You transition into this world from the womb. Then you go through multiple transitions throughout your life: youth, adolescence, adulthood, school, relationships, marriage, family, career. And of course, you end with the ultimate transition as you exit this world and step into the next.
It never stops, does it? Transitions are right up there with death and taxes. They keep coming and coming.
The one commonality I’ve found among successful people is that they handle these transitions well. They accept them, they anticipate them, and they plan for them. And they almost always come out of them in great shape.
Dr. Allie Taylor, co-founder of the advisory firm Orange Kiwi, underscores how important handling transitions is. She says, “Early on in our work, we kept running into clients that had a common issue: At points of significant transition, the business was struggling because the leader was struggling.”
(You can read the full interview in “Why Successful Exits Start with the Owner’s Psychology” on Axial.net.)
Big transitions affecting my generation
I’ve talked about transitions all my life to my clients, and I’ve gone through my fair share of them as well. But things are a little different for me these days. This past year:
- I’ve attended five funerals of friends.
- I’m getting calls from my peers who own businesses and are preparing to sell, but have no idea what they need to do on a professional or personal level.
- I signed up for Medicare this year – an eye-opening experience to be sure.
As you age, instead of thinking you’re invincible, you realize you’re vulnerable. Fortune may have smiled on you in the past when you rolled the dice, but over time, luck and even skill will only take you so far. Especially when those skills begin to decline.
As you prepare to transition out of owning your business, it’s time to take stock of the days you have left and make the most of them. Here are the questions you need to ask:
What do your numbers tell you?
I always talk about the importance of the numbers, and how the numbers never lie. They really show you what you can and can’t do.
The numbers tell all, so make sure you understand the impact you’ll have in the coming years. Can your savings take you as far as you want, in the lifestyle you want? Make sure you have a spreadsheet that proves they do.
Is your business ready for your departure?
Funny how hard so many of us work to build a business, hoping that someday it will be big enough to allow us to retire and leave it behind.
And then, we just can’t leave it behind.
Your business is your baby. It’s a part of your identity. And with so many people relying on you for it to succeed, it’s also part of your self-esteem. But you’re going to have to walk away at some point. Life won’t let you work forever, and so you can either leave the business in a state where it can function on its own, or you can take it down with you.
Choose the latter. Make sure you have a transition team in place and a succession plan established. The numbers will once again show you the way.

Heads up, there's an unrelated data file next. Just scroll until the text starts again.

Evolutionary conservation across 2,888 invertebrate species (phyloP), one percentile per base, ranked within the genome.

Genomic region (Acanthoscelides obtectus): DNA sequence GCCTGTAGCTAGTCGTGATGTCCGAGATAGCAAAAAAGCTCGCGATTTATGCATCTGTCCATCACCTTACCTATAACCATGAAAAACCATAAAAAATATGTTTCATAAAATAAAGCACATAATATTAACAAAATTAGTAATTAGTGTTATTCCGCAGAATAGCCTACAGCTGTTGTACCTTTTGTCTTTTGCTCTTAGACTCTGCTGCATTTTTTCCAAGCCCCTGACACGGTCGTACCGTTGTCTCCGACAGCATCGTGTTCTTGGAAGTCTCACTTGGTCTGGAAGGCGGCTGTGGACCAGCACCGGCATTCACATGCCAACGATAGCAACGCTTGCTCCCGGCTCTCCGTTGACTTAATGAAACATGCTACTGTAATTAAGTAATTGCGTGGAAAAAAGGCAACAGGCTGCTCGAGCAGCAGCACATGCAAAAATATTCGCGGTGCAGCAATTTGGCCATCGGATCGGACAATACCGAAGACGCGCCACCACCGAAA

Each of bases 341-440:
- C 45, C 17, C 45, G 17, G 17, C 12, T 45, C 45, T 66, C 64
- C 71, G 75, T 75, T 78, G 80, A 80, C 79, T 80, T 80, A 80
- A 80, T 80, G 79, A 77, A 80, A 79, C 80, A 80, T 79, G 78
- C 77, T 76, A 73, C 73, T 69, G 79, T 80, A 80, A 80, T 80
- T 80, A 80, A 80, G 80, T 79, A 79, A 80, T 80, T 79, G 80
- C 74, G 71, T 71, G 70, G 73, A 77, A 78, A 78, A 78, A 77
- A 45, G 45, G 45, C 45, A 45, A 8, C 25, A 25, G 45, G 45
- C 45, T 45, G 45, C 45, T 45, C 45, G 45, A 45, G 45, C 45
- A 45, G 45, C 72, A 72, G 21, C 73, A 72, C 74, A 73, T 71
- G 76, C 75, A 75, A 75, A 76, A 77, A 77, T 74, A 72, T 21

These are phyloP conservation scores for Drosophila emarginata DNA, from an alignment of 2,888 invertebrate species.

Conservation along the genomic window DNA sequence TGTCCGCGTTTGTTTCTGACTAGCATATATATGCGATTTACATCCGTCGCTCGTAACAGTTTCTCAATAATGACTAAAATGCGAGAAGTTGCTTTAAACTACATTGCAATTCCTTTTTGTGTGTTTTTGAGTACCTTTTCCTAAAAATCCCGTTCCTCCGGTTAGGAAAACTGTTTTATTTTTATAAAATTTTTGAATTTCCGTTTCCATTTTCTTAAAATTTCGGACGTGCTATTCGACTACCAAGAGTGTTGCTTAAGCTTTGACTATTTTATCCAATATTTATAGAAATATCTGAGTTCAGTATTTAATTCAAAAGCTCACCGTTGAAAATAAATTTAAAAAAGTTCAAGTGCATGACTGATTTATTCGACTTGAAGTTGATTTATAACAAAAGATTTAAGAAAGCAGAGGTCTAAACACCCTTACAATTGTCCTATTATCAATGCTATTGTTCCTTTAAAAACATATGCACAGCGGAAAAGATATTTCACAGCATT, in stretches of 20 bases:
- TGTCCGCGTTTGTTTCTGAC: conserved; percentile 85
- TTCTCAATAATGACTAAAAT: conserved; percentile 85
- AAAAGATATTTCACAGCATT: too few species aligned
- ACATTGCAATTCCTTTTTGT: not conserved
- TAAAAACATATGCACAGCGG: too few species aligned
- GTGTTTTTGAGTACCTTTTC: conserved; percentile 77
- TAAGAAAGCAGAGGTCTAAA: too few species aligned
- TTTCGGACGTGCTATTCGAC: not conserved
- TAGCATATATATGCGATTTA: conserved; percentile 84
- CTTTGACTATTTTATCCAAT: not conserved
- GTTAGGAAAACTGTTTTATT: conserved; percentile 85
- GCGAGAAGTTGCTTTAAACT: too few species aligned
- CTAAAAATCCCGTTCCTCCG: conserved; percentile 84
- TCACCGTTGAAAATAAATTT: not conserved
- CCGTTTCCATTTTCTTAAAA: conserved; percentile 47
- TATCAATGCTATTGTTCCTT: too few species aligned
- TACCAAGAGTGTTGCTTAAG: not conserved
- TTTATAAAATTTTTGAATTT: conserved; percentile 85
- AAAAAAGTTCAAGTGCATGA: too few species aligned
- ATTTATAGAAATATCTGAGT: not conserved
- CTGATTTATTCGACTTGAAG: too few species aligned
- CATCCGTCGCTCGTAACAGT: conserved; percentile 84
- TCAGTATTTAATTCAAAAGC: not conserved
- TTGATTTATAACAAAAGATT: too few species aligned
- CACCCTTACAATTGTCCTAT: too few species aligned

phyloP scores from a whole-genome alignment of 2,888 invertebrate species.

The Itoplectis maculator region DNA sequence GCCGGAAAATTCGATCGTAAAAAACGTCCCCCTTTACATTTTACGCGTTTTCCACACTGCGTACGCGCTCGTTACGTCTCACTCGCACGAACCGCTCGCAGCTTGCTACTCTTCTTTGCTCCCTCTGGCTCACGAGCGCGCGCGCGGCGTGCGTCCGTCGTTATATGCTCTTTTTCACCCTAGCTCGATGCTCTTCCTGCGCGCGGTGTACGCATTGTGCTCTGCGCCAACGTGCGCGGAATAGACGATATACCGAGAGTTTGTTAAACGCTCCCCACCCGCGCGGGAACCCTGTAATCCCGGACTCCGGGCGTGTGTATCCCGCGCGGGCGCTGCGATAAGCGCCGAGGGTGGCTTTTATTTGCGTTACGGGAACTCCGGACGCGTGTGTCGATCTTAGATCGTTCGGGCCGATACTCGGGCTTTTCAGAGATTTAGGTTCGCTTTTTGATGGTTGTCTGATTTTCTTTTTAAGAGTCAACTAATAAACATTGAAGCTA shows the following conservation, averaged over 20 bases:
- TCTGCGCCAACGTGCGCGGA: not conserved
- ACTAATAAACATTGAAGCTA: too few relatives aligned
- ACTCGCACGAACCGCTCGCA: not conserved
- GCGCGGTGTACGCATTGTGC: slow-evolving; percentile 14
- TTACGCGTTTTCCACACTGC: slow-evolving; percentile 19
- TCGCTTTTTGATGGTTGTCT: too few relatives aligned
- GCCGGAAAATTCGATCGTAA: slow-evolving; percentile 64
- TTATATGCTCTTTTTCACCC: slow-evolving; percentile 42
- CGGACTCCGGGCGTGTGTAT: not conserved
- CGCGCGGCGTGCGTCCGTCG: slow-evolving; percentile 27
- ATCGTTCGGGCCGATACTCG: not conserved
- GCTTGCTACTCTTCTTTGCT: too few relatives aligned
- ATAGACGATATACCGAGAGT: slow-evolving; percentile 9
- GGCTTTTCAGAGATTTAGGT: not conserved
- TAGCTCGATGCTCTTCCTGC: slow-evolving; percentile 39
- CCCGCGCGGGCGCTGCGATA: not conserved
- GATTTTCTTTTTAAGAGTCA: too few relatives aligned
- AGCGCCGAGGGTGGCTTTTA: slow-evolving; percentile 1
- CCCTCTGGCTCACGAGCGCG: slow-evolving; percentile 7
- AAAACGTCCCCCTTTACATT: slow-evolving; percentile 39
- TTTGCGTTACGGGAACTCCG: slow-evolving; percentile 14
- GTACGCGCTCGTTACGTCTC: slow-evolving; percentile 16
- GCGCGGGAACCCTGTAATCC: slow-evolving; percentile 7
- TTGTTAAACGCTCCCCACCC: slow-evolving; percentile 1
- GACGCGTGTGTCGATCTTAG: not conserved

Are you strategically approaching the rest of your life?
I’m always amazed at how much strategic thinking owners do for their business, but how little they do for their own lives.
I don’t think this is due to a lack of ability. You’re all proven leaders. You know how to execute a mission and follow a vision. It’s just that you’ve never really taken the time to apply it to your own life – to thinking about yourself outside of the business.
I’m not just talking about the financials here. I’m talking about what you can do to give back to your community, your family and your spouse. What will your next steps be to fulfill yourself spiritually? What will you do to help others achieve their dreams?
And what about you? You’ve sacrificed a lot throughout your life for many people. Have you given yourself a chance at the life you’ve truly wanted? Do you want to learn to dance? Paint watercolors on the beach? Skydive? Climb a mountain?
Like you built a business, you can build a retirement. You just need a vision, a mission and a strategy.
Do you have advisors for the next stage of life?
An entrepreneur is a proud, independent person. But the successful entrepreneur is one who has relied on advisors to build a business.
Retirement will be no different. You’ll need planners and coaches to help you transition, adapt and thrive as you move on.
The day I became successful at my career was the day I acknowledged I couldn’t do it on my own. And guess what? As you age, and you become more dependent on others for health, nutrition and transportation – you’ll need advisors, coaches and caregivers.
Don’t shy away from them. Find the best, and make sure they’re aware of your wishes and dreams.
It’s really all about adding significance to your life
I mentioned identity early on and how your business is a part of your own personal identity. But it’s more than that. Once again, Dr. Allie Taylor:
“What the research really identified is the psychological need for significance that’s derived from the business is as powerful an issue as identity...It’s really a deep need to have purpose and meaning in the world.”
So how do you find significance for yourself as you go through your next transition? I’d advise you to take the same approach you took while building your business.
Roll up those sleeves and make it every bit as successful as the business that’s made it possible. Manage the plan, the team and the people who are going to make these years golden. Don’t just hope for significance. Build the system to achieve it.
As you embark on that goal, the successful people in life are the ones who have embraced life’s transitions. It’s worked for you in the past. Don’t stop now.
Rock LaManna empowers label company owners with 35 years of print industry experience. With the LaManna Alliance, you’ll make smart decisions about growth, selling, or succession plans. Let’s talk: Rock@RockLaManna.com